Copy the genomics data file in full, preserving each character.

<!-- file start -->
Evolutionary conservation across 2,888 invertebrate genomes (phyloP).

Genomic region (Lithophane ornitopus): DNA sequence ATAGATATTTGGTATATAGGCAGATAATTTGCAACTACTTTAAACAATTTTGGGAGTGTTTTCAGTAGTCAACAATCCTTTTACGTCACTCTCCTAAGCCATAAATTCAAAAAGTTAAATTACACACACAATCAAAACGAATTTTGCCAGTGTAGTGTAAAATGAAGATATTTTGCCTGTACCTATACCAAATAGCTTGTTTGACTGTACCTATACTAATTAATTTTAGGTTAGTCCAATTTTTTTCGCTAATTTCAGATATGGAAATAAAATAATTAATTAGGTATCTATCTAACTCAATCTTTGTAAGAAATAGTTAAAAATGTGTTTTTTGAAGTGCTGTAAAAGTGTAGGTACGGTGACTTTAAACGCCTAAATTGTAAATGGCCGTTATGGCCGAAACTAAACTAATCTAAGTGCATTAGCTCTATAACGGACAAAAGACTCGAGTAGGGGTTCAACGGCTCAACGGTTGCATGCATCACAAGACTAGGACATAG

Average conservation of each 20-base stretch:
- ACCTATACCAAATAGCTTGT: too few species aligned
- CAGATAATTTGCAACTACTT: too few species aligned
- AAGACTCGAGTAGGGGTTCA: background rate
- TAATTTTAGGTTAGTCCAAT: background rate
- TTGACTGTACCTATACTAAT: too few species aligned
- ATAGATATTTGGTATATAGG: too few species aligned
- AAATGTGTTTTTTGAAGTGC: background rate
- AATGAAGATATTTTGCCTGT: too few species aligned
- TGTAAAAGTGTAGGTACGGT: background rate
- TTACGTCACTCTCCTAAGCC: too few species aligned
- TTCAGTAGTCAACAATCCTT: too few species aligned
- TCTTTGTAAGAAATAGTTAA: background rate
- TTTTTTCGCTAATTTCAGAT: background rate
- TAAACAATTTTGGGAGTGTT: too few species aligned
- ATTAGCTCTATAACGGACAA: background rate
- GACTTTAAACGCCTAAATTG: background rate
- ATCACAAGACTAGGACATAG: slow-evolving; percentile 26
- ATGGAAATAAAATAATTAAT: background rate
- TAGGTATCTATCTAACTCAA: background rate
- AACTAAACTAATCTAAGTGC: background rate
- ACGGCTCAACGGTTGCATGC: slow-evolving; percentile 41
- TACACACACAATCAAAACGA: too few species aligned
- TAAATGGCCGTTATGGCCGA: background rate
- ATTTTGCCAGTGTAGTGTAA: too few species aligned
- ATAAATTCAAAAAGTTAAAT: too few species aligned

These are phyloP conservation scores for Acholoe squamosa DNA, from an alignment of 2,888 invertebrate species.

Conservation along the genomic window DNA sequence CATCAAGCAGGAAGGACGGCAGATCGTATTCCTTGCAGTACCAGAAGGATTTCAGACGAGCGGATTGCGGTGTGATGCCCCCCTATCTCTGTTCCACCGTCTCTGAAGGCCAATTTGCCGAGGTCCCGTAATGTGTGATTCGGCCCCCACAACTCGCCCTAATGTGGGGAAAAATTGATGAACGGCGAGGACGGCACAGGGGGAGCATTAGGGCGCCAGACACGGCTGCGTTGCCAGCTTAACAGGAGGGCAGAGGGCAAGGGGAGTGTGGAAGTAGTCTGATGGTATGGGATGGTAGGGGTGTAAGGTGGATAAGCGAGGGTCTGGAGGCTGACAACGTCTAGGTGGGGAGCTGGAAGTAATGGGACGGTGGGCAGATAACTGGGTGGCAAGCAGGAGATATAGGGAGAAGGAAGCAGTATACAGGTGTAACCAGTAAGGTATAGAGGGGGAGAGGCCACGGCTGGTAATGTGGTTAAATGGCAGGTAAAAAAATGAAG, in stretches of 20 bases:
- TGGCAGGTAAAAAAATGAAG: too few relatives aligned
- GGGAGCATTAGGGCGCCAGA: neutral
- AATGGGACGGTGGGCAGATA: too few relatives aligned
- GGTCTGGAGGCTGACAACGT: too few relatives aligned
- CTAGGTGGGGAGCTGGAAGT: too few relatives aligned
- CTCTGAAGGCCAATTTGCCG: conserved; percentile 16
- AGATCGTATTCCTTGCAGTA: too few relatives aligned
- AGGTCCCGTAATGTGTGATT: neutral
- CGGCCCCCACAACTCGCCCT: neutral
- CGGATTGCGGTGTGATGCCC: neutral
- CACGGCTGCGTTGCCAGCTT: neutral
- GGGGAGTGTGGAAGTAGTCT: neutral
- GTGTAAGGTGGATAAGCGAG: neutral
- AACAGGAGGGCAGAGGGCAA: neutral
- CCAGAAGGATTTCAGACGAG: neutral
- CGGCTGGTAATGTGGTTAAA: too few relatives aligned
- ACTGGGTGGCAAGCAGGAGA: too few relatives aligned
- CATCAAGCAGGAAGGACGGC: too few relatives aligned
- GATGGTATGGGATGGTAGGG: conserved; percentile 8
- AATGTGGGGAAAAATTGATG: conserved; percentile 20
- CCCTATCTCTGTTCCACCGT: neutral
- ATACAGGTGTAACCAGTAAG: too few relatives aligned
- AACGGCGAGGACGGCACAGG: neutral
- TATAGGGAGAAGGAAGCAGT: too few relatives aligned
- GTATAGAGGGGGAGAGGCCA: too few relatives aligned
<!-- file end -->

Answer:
Evolutionary conservation across 2,888 invertebrate genomes (phyloP).

Genomic region (Lithophane ornitopus): DNA sequence ATAGATATTTGGTATATAGGCAGATAATTTGCAACTACTTTAAACAATTTTGGGAGTGTTTTCAGTAGTCAACAATCCTTTTACGTCACTCTCCTAAGCCATAAATTCAAAAAGTTAAATTACACACACAATCAAAACGAATTTTGCCAGTGTAGTGTAAAATGAAGATATTTTGCCTGTACCTATACCAAATAGCTTGTTTGACTGTACCTATACTAATTAATTTTAGGTTAGTCCAATTTTTTTCGCTAATTTCAGATATGGAAATAAAATAATTAATTAGGTATCTATCTAACTCAATCTTTGTAAGAAATAGTTAAAAATGTGTTTTTTGAAGTGCTGTAAAAGTGTAGGTACGGTGACTTTAAACGCCTAAATTGTAAATGGCCGTTATGGCCGAAACTAAACTAATCTAAGTGCATTAGCTCTATAACGGACAAAAGACTCGAGTAGGGGTTCAACGGCTCAACGGTTGCATGCATCACAAGACTAGGACATAG

Average conservation of each 20-base stretch:
- ACCTATACCAAATAGCTTGT: too few species aligned
- CAGATAATTTGCAACTACTT: too few species aligned
- AAGACTCGAGTAGGGGTTCA: background rate
- TAATTTTAGGTTAGTCCAAT: background rate
- TTGACTGTACCTATACTAAT: too few species aligned
- ATAGATATTTGGTATATAGG: too few species aligned
- AAATGTGTTTTTTGAAGTGC: background rate
- AATGAAGATATTTTGCCTGT: too few species aligned
- TGTAAAAGTGTAGGTACGGT: background rate
- TTACGTCACTCTCCTAAGCC: too few species aligned
- TTCAGTAGTCAACAATCCTT: too few species aligned
- TCTTTGTAAGAAATAGTTAA: background rate
- TTTTTTCGCTAATTTCAGAT: background rate
- TAAACAATTTTGGGAGTGTT: too few species aligned
- ATTAGCTCTATAACGGACAA: background rate
- GACTTTAAACGCCTAAATTG: background rate
- ATCACAAGACTAGGACATAG: slow-evolving; percentile 26
- ATGGAAATAAAATAATTAAT: background rate
- TAGGTATCTATCTAACTCAA: background rate
- AACTAAACTAATCTAAGTGC: background rate
- ACGGCTCAACGGTTGCATGC: slow-evolving; percentile 41
- TACACACACAATCAAAACGA: too few species aligned
- TAAATGGCCGTTATGGCCGA: background rate
- ATTTTGCCAGTGTAGTGTAA: too few species aligned
- ATAAATTCAAAAAGTTAAAT: too few species aligned

These are phyloP conservation scores for Acholoe squamosa DNA, from an alignment of 2,888 invertebrate species.

Conservation along the genomic window DNA sequence CATCAAGCAGGAAGGACGGCAGATCGTATTCCTTGCAGTACCAGAAGGATTTCAGACGAGCGGATTGCGGTGTGATGCCCCCCTATCTCTGTTCCACCGTCTCTGAAGGCCAATTTGCCGAGGTCCCGTAATGTGTGATTCGGCCCCCACAACTCGCCCTAATGTGGGGAAAAATTGATGAACGGCGAGGACGGCACAGGGGGAGCATTAGGGCGCCAGACACGGCTGCGTTGCCAGCTTAACAGGAGGGCAGAGGGCAAGGGGAGTGTGGAAGTAGTCTGATGGTATGGGATGGTAGGGGTGTAAGGTGGATAAGCGAGGGTCTGGAGGCTGACAACGTCTAGGTGGGGAGCTGGAAGTAATGGGACGGTGGGCAGATAACTGGGTGGCAAGCAGGAGATATAGGGAGAAGGAAGCAGTATACAGGTGTAACCAGTAAGGTATAGAGGGGGAGAGGCCACGGCTGGTAATGTGGTTAAATGGCAGGTAAAAAAATGAAG, in stretches of 20 bases:
- TGGCAGGTAAAAAAATGAAG: too few relatives aligned
- GGGAGCATTAGGGCGCCAGA: neutral
- AATGGGACGGTGGGCAGATA: too few relatives aligned
- GGTCTGGAGGCTGACAACGT: too few relatives aligned
- CTAGGTGGGGAGCTGGAAGT: too few relatives aligned
- CTCTGAAGGCCAATTTGCCG: conserved; percentile 16
- AGATCGTATTCCTTGCAGTA: too few relatives aligned
- AGGTCCCGTAATGTGTGATT: neutral
- CGGCCCCCACAACTCGCCCT: neutral
- CGGATTGCGGTGTGATGCCC: neutral
- CACGGCTGCGTTGCCAGCTT: neutral
- GGGGAGTGTGGAAGTAGTCT: neutral
- GTGTAAGGTGGATAAGCGAG: neutral
- AACAGGAGGGCAGAGGGCAA: neutral
- CCAGAAGGATTTCAGACGAG: neutral
- CGGCTGGTAATGTGGTTAAA: too few relatives aligned
- ACTGGGTGGCAAGCAGGAGA: too few relatives aligned
- CATCAAGCAGGAAGGACGGC: too few relatives aligned
- GATGGTATGGGATGGTAGGG: conserved; percentile 8
- AATGTGGGGAAAAATTGATG: conserved; percentile 20
- CCCTATCTCTGTTCCACCGT: neutral
- ATACAGGTGTAACCAGTAAG: too few relatives aligned
- AACGGCGAGGACGGCACAGG: neutral
- TATAGGGAGAAGGAAGCAGT: too few relatives aligned
- GTATAGAGGGGGAGAGGCCA: too few relatives aligned